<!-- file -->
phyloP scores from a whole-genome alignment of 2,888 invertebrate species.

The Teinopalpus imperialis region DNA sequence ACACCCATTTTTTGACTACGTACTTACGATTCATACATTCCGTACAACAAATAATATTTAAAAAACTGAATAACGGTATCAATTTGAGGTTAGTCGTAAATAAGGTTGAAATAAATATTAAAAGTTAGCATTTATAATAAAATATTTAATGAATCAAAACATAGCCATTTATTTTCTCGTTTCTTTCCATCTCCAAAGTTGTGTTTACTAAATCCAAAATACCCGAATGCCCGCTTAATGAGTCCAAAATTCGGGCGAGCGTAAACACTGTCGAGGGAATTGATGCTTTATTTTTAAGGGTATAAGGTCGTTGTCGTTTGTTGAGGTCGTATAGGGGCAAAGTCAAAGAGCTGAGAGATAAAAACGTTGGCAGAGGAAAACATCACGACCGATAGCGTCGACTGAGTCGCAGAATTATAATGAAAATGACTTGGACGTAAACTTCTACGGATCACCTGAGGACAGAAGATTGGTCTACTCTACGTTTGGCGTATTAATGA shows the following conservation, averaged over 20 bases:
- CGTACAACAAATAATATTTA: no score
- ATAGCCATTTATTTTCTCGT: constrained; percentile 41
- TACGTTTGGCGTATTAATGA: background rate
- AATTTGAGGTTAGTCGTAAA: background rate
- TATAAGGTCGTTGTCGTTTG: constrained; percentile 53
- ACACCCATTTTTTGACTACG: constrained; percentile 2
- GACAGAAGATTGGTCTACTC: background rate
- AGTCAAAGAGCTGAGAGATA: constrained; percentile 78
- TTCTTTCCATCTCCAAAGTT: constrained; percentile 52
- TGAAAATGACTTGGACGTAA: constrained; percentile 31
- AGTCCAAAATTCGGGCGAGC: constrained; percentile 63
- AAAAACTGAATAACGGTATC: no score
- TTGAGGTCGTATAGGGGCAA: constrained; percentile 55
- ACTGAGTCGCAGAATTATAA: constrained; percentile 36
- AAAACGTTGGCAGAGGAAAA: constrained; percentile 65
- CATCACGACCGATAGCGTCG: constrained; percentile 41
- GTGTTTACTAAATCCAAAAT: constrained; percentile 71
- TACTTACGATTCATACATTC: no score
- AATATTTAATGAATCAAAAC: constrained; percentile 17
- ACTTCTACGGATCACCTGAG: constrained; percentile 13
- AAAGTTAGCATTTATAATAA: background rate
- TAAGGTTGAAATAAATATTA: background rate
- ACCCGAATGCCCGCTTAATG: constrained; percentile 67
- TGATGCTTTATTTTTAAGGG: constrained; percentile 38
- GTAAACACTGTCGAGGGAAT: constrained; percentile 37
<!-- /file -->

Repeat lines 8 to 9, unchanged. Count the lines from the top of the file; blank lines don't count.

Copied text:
- ACACCCATTTTTTGACTACG: constrained; percentile 2
- GACAGAAGATTGGTCTACTC: background rate